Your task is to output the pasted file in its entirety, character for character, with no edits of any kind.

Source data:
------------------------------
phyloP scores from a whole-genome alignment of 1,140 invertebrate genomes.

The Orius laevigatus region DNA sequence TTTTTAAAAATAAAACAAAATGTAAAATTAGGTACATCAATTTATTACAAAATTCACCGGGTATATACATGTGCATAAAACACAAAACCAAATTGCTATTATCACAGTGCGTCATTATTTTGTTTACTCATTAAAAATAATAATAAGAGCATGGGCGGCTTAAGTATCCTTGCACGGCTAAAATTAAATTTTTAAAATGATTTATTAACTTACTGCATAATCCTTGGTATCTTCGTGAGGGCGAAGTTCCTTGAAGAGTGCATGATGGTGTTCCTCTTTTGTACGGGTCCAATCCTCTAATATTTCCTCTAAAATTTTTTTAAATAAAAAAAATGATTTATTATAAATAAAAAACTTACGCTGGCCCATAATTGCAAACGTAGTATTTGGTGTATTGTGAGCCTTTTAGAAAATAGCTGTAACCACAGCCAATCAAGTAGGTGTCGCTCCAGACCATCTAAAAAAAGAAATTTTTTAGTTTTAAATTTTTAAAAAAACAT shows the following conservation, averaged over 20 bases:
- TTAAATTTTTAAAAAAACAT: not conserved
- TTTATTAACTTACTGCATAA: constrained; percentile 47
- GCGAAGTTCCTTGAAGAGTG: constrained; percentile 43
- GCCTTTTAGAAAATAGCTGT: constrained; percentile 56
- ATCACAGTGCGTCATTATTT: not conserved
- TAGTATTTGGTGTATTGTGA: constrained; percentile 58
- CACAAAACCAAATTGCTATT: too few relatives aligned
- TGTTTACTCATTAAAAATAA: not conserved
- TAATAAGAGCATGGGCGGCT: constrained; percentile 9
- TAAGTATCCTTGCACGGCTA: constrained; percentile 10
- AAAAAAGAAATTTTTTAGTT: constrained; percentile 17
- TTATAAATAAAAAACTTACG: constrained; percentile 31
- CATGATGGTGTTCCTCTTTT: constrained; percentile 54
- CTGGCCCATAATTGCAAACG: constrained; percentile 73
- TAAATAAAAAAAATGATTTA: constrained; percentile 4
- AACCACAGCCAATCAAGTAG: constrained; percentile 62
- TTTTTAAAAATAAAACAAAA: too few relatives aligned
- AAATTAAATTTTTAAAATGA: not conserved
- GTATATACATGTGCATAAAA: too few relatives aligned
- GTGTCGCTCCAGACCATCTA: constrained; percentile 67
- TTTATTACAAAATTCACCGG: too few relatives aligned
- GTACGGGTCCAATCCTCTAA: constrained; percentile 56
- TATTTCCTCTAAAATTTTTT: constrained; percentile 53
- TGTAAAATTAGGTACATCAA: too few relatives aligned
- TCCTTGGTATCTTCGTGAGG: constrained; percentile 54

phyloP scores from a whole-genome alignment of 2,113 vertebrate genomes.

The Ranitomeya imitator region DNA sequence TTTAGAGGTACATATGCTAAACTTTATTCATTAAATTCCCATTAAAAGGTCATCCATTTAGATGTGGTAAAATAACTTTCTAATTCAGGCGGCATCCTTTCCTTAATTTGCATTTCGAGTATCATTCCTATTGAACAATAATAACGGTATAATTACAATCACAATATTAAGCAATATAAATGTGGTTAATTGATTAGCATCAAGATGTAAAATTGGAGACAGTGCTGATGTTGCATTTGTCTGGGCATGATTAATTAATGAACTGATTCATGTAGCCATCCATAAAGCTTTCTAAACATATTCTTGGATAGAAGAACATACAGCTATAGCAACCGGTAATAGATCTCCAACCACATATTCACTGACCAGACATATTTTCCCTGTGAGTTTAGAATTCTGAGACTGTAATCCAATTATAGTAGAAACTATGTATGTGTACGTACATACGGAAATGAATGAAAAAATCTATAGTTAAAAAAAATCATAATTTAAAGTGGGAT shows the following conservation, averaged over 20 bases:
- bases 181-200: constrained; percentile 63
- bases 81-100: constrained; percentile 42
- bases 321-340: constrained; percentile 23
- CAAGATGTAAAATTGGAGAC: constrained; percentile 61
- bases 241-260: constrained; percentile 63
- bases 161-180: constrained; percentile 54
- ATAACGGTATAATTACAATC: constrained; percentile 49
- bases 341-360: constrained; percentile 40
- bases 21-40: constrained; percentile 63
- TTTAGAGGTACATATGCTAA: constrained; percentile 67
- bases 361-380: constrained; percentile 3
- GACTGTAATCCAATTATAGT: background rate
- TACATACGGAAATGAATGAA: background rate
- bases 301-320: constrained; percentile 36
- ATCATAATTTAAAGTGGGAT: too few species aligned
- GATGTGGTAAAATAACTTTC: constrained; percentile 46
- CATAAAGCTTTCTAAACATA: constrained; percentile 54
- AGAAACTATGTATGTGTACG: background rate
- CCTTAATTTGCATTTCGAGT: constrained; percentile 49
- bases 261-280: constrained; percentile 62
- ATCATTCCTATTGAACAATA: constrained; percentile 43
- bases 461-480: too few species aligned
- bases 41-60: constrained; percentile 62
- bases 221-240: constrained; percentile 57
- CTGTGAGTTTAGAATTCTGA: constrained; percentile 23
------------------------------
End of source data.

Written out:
phyloP scores from a whole-genome alignment of 1,140 invertebrate genomes.

The Orius laevigatus region DNA sequence TTTTTAAAAATAAAACAAAATGTAAAATTAGGTACATCAATTTATTACAAAATTCACCGGGTATATACATGTGCATAAAACACAAAACCAAATTGCTATTATCACAGTGCGTCATTATTTTGTTTACTCATTAAAAATAATAATAAGAGCATGGGCGGCTTAAGTATCCTTGCACGGCTAAAATTAAATTTTTAAAATGATTTATTAACTTACTGCATAATCCTTGGTATCTTCGTGAGGGCGAAGTTCCTTGAAGAGTGCATGATGGTGTTCCTCTTTTGTACGGGTCCAATCCTCTAATATTTCCTCTAAAATTTTTTTAAATAAAAAAAATGATTTATTATAAATAAAAAACTTACGCTGGCCCATAATTGCAAACGTAGTATTTGGTGTATTGTGAGCCTTTTAGAAAATAGCTGTAACCACAGCCAATCAAGTAGGTGTCGCTCCAGACCATCTAAAAAAAGAAATTTTTTAGTTTTAAATTTTTAAAAAAACAT shows the following conservation, averaged over 20 bases:
- TTAAATTTTTAAAAAAACAT: not conserved
- TTTATTAACTTACTGCATAA: constrained; percentile 47
- GCGAAGTTCCTTGAAGAGTG: constrained; percentile 43
- GCCTTTTAGAAAATAGCTGT: constrained; percentile 56
- ATCACAGTGCGTCATTATTT: not conserved
- TAGTATTTGGTGTATTGTGA: constrained; percentile 58
- CACAAAACCAAATTGCTATT: too few relatives aligned
- TGTTTACTCATTAAAAATAA: not conserved
- TAATAAGAGCATGGGCGGCT: constrained; percentile 9
- TAAGTATCCTTGCACGGCTA: constrained; percentile 10
- AAAAAAGAAATTTTTTAGTT: constrained; percentile 17
- TTATAAATAAAAAACTTACG: constrained; percentile 31
- CATGATGGTGTTCCTCTTTT: constrained; percentile 54
- CTGGCCCATAATTGCAAACG: constrained; percentile 73
- TAAATAAAAAAAATGATTTA: constrained; percentile 4
- AACCACAGCCAATCAAGTAG: constrained; percentile 62
- TTTTTAAAAATAAAACAAAA: too few relatives aligned
- AAATTAAATTTTTAAAATGA: not conserved
- GTATATACATGTGCATAAAA: too few relatives aligned
- GTGTCGCTCCAGACCATCTA: constrained; percentile 67
- TTTATTACAAAATTCACCGG: too few relatives aligned
- GTACGGGTCCAATCCTCTAA: constrained; percentile 56
- TATTTCCTCTAAAATTTTTT: constrained; percentile 53
- TGTAAAATTAGGTACATCAA: too few relatives aligned
- TCCTTGGTATCTTCGTGAGG: constrained; percentile 54

phyloP scores from a whole-genome alignment of 2,113 vertebrate genomes.

The Ranitomeya imitator region DNA sequence TTTAGAGGTACATATGCTAAACTTTATTCATTAAATTCCCATTAAAAGGTCATCCATTTAGATGTGGTAAAATAACTTTCTAATTCAGGCGGCATCCTTTCCTTAATTTGCATTTCGAGTATCATTCCTATTGAACAATAATAACGGTATAATTACAATCACAATATTAAGCAATATAAATGTGGTTAATTGATTAGCATCAAGATGTAAAATTGGAGACAGTGCTGATGTTGCATTTGTCTGGGCATGATTAATTAATGAACTGATTCATGTAGCCATCCATAAAGCTTTCTAAACATATTCTTGGATAGAAGAACATACAGCTATAGCAACCGGTAATAGATCTCCAACCACATATTCACTGACCAGACATATTTTCCCTGTGAGTTTAGAATTCTGAGACTGTAATCCAATTATAGTAGAAACTATGTATGTGTACGTACATACGGAAATGAATGAAAAAATCTATAGTTAAAAAAAATCATAATTTAAAGTGGGAT shows the following conservation, averaged over 20 bases:
- bases 181-200: constrained; percentile 63
- bases 81-100: constrained; percentile 42
- bases 321-340: constrained; percentile 23
- CAAGATGTAAAATTGGAGAC: constrained; percentile 61
- bases 241-260: constrained; percentile 63
- bases 161-180: constrained; percentile 54
- ATAACGGTATAATTACAATC: constrained; percentile 49
- bases 341-360: constrained; percentile 40
- bases 21-40: constrained; percentile 63
- TTTAGAGGTACATATGCTAA: constrained; percentile 67
- bases 361-380: constrained; percentile 3
- GACTGTAATCCAATTATAGT: background rate
- TACATACGGAAATGAATGAA: background rate
- bases 301-320: constrained; percentile 36
- ATCATAATTTAAAGTGGGAT: too few species aligned
- GATGTGGTAAAATAACTTTC: constrained; percentile 46
- CATAAAGCTTTCTAAACATA: constrained; percentile 54
- AGAAACTATGTATGTGTACG: background rate
- CCTTAATTTGCATTTCGAGT: constrained; percentile 49
- bases 261-280: constrained; percentile 62
- ATCATTCCTATTGAACAATA: constrained; percentile 43
- bases 461-480: too few species aligned
- bases 41-60: constrained; percentile 62
- bases 221-240: constrained; percentile 57
- CTGTGAGTTTAGAATTCTGA: constrained; percentile 23